Navy Net - Royal Navy Community

Register a free account today to become a member! Once signed in, you'll be able to participate on this site by adding your own topics and posts, as well as connect with other members through your own private inbox!

Sail Air Force

janner

MIA
Book Reviewer
The RAF boat service had a base at Lyme Regis for years, they lost two of three of the boats by not securing them to the buoys properly, boats came adrift and were reduced to matchwood on the beach.

The old barracks is now used to house the boat building school.
 

Seaweed

War Hero
Book Reviewer
One of these boats has been parked on the Hamble for many years (visible from the M27), presumably someone has rescued it!
 
janner said:
The RAF boat service had a base at Lyme Regis for years, they lost two of three of the boats by not securing them to the buoys properly, boats came adrift and were reduced to matchwood on the beach.

Tquote]

Oh sh1t, how are we going to explain that to the Boss?
 

janner

MIA
Book Reviewer
After the second or third one they closed the station. Must have been an expensive hobby, beautiful boats fitted with, I believe, two Rolls Royce engines for main drive and a smaller auxilary engine, crying shame to see them reduced to matchwood.
 

danny

War Hero
What was the point? I know we have the FAA but thats actually of some use. Why ships in the RAF?
 
danny said:
What was the point? I know we have the FAA but thats actually of some use. Why ships in the RAF?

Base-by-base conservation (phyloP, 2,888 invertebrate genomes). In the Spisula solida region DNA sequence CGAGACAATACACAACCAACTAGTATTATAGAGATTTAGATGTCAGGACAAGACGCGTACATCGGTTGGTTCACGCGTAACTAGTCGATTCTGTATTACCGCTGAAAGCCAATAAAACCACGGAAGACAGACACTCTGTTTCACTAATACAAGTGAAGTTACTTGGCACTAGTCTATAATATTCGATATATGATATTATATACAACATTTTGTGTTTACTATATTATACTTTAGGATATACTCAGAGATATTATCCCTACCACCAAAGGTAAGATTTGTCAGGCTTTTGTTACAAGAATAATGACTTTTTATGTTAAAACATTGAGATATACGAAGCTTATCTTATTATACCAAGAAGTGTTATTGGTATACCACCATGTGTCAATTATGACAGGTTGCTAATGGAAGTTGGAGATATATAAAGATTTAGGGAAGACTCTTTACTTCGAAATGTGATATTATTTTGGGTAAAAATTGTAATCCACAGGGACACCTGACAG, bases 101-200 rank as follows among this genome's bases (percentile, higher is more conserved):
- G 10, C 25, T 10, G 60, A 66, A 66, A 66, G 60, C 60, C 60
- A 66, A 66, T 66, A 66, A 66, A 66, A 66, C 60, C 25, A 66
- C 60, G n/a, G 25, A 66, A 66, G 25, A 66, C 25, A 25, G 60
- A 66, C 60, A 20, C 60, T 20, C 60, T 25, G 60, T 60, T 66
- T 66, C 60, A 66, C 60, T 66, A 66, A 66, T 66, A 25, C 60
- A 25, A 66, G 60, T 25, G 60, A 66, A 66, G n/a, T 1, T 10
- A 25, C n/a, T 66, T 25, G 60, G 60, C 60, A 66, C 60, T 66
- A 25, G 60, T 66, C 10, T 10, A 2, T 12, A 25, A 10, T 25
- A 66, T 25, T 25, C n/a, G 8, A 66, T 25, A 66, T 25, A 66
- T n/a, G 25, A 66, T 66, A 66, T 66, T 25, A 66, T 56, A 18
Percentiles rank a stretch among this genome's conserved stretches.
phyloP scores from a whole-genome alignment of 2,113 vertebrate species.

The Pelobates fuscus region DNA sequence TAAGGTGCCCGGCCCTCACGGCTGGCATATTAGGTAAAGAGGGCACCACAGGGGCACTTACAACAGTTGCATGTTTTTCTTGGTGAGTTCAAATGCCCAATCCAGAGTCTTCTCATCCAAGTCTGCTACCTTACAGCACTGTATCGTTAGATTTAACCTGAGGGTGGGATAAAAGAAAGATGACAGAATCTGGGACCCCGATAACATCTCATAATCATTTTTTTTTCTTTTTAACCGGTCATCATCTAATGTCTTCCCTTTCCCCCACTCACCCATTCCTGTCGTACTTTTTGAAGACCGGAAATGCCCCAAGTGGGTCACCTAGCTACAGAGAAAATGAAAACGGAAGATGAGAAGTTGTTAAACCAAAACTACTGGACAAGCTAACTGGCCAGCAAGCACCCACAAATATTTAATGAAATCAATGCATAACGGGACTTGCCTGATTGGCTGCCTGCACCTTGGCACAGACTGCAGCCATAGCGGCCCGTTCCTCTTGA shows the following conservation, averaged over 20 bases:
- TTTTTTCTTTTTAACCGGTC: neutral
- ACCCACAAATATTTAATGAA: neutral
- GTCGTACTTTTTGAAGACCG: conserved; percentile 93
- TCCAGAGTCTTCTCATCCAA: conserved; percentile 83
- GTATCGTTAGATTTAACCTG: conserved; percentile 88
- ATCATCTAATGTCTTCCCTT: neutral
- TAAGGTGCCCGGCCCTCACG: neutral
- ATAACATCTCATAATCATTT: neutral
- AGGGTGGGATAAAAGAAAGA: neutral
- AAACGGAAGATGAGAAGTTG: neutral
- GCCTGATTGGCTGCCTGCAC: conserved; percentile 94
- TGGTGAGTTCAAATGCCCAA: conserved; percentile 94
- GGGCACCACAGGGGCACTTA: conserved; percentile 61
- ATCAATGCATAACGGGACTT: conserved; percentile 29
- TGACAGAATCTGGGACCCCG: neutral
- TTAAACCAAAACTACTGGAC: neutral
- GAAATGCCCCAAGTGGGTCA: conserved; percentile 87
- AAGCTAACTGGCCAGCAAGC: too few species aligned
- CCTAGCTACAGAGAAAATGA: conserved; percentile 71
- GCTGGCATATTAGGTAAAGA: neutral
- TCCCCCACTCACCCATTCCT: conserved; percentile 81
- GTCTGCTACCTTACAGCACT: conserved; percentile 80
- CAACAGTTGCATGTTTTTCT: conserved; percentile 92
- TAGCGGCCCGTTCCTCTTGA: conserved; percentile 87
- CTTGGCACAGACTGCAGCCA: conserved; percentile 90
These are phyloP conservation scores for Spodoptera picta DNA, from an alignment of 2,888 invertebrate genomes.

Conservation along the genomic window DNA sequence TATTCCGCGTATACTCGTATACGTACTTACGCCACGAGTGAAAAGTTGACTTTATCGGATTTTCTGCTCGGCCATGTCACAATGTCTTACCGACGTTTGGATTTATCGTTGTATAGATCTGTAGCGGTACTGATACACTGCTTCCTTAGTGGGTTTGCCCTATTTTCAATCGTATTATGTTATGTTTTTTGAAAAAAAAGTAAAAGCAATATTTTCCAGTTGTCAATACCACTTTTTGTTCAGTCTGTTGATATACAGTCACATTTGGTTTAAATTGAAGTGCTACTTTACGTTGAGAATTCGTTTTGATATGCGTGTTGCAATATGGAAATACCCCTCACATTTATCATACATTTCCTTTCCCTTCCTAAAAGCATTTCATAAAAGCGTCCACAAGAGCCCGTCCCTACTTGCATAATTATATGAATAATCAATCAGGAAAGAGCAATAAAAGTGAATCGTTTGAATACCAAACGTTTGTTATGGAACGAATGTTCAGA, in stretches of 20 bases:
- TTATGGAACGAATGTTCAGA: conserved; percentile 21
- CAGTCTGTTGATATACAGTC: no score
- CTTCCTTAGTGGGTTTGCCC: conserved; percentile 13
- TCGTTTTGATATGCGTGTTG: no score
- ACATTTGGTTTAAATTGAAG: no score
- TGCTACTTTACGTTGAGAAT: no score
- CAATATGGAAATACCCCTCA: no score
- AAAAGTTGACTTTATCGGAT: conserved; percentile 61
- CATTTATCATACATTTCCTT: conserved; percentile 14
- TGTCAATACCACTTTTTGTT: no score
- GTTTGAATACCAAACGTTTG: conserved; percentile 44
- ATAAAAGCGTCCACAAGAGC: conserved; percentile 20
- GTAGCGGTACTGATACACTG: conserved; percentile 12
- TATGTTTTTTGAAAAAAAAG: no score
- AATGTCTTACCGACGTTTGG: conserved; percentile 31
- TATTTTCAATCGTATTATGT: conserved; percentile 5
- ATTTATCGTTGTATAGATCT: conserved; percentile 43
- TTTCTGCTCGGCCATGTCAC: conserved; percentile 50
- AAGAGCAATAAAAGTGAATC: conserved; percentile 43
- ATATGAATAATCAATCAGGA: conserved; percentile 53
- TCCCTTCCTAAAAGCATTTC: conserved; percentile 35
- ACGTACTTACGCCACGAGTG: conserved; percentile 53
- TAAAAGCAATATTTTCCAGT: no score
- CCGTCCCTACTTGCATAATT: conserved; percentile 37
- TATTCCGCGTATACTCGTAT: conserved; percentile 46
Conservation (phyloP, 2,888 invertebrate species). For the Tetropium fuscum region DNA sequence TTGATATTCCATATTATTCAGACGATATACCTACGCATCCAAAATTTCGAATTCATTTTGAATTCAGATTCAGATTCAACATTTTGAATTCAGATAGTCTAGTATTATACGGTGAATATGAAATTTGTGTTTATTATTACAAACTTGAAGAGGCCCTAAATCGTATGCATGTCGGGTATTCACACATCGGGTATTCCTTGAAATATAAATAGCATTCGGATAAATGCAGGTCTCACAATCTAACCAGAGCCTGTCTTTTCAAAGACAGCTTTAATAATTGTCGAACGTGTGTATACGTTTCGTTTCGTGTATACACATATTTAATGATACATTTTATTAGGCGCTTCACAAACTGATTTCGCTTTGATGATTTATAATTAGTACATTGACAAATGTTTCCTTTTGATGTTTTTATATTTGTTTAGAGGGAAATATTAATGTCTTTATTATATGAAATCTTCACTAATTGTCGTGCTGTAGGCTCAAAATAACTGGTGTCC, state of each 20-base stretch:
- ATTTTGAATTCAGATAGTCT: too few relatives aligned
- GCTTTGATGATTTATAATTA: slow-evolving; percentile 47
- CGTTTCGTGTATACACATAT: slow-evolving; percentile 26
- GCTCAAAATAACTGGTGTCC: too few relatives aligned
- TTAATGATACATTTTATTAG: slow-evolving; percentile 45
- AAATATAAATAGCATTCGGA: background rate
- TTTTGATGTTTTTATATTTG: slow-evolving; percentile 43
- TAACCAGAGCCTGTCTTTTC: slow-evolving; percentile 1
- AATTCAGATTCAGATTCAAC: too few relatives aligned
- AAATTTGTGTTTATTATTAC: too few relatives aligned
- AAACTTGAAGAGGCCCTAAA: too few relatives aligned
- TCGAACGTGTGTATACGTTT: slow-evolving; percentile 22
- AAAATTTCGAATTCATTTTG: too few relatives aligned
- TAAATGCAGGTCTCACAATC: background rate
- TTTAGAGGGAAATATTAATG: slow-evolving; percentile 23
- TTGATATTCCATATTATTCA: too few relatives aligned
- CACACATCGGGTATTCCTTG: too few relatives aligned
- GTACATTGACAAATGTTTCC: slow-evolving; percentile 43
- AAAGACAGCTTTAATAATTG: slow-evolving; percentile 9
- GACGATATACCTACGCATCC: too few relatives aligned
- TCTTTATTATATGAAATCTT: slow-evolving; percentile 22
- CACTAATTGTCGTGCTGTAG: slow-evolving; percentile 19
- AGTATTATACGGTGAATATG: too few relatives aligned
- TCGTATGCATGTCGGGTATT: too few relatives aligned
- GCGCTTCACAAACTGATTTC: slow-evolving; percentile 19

Started as air sea rescue for crabs that fell in the water (I assume they thought that as they tended to ignore the RN the RN would ignore their chaps in the water). They then used them I believe for range safety until they got bored with fast motor boats. The RN used on at Faslane fr many years to take sea riders from the base to the areas, but they consumed so much petrol, and expensive petrol at that that I think they found a helo service from Gannet cheaper.
 
Maxi_77 said:
danny said:
What was the point? I know we have the FAA but thats actually of some use. Why ships in the RAF?

Started as air sea rescue for crabs that fell in the water (I assume they thought that as they tended to ignore the RN the RN would ignore their chaps in the water). They then used them I believe for range safety until they got bored with fast motor boats. The RN used on at Faslane fr many years to take sea riders from the base to the areas, but they consumed so much petrol, and expensive petrol at that that I think they found a helo service from Gannet cheaper.

The Air Sea Rescue started during WWII, the RN had other problems at the time. Resuing downed pilots in the Channel was very entertaining at times, apparently the sqatters on the other side took exception to our boats in "their waters", and reacted accordingly, hence the need for something small and fast.
 
Crabman said:
Maxi_77 said:
danny said:
What was the point? I know we have the FAA but thats actually of some use. Why ships in the RAF?